Teton National Forest

Author’s Note: During my quarantine cleanout, I came across my journal which I kept in July 2005 when I traveled out west. I went alone, rented a car, and drove through Idaho, Wyoming, and Montana. It was a spectacular trip, and I loved the opportunity to be spontaneous, stopping whenever something pulled my spirit. I decided to depart from a Leia post and share some of these journal entries. “Straightness” was inspired by my trail ride through the Teton National Forest. The photos are not mine.

This morning I met Deb and Patty at Teton Valley Ranch for my half day trail ride. I walked into the barn wearing my black riding breeches adorned with red horses. I told the gals that I had come dressed to spice up the west. My mount for the morning was a sorrel (chestnut) mare named Dingle. She was a new horse to the ranch and was still in her evaluation stage as a trustworthy trail mount.

As we started down the trail on the 4000 acre ranch which abutted the Teton National Forest, Dingle’s body was curved to the left. Therefore, I was dropping off to the right and extremely uncomfortable and unbalanced in the saddle. I started to “talk” to her with my hands, legs, and weight to see if I could straighten her so the saddle would be centered on her back and she could then balance my weight. I applied my right leg to her flank and gave little requests with the right rein in an attempt to eliminate the bow (curve) through her neck and body. At first she was confused, but because I did not demand and continued to ask tactfully, she eventually decided she could comply with my requests. Mares are noted for being smart, and Dingle was no exception. She quickly figured out what I wanted, and once I established her straightness and balance, she maintained it through most of the ride with only occasional reminders.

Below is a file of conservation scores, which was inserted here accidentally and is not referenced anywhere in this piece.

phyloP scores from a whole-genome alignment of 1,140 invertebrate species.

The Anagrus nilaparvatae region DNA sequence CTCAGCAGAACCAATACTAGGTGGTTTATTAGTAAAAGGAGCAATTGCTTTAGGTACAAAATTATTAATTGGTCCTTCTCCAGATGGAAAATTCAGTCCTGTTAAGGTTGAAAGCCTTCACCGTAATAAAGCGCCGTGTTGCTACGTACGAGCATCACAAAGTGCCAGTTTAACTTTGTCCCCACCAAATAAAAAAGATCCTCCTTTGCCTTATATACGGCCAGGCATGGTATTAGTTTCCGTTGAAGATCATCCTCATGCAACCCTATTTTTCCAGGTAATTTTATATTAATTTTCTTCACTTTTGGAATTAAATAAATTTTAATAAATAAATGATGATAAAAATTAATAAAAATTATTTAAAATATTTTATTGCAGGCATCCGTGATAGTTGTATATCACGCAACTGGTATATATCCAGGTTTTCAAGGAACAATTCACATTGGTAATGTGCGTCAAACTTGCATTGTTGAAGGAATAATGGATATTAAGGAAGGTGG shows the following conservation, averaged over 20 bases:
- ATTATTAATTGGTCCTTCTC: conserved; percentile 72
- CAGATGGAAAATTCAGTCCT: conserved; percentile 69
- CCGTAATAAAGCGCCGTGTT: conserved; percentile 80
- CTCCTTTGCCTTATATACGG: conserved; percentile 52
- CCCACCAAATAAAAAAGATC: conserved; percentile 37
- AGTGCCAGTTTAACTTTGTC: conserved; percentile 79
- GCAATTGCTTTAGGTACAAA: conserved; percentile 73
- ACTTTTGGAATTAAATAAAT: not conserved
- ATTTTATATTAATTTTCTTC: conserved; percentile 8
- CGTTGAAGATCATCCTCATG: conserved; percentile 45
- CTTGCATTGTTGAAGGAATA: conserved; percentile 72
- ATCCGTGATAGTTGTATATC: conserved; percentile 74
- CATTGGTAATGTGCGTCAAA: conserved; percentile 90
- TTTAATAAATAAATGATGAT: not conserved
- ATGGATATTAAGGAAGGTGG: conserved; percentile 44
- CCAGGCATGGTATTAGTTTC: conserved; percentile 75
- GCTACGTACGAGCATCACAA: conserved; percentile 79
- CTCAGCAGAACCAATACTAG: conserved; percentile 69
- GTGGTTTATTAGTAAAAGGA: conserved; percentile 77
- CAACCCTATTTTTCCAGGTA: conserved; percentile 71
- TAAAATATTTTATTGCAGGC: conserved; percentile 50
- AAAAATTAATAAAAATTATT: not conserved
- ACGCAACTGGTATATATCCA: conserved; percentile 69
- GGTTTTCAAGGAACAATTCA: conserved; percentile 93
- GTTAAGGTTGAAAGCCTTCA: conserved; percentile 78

We rode for about 3 hours plus a 20 minute rest stop by a beautiful creek. The meadows and ridges were a palette of color provided by a wide variety of wildflowers. Deb and Patty both carried wildflower identification books and were enraptured by the display of bloom. I asked what the red flower was that reminded me of our Monarda, or Bee Balm. It was Indian Paintbrush. Indeed the rim of the leaves just below the bloom appeared to be brushed in crimson.

Indian Paintbrush

There is zen in everything we do; we just need to learn to be mindful. Not only did the ride through the ranch territory and Teton National Park invite the opportunity to be “in the moment,” Dingle’s lesson in straightness can easily be applied to our own lives. In horses, straightness asks the horse to load each leg equally so that the energy and power created from the hindquarters can move forward through the body with ease. Not only does this keep horses sound in limb, it also assists their balance and lessens fatigue. A balanced horse is a happy horse because it is free to move in harmony.

Likewise, we, as humans, are constantly challenged to maintain straightness — keeping a sense of correct priorities, and balance in our internal as well as external environments.

One thought on “STRAIGHTNESS

  1. Catherine Marie Guenzel says:

    Enjoyed this as an escape! Thanks Deb! I too have had riding experience in the West, 3 summers in the “70’s” working at a Dude Ranch in the Colorado Rockies. Loved every minute of it!
    And, yes, Indian Paint Brush & CO. Columbine were my favorite flowers!

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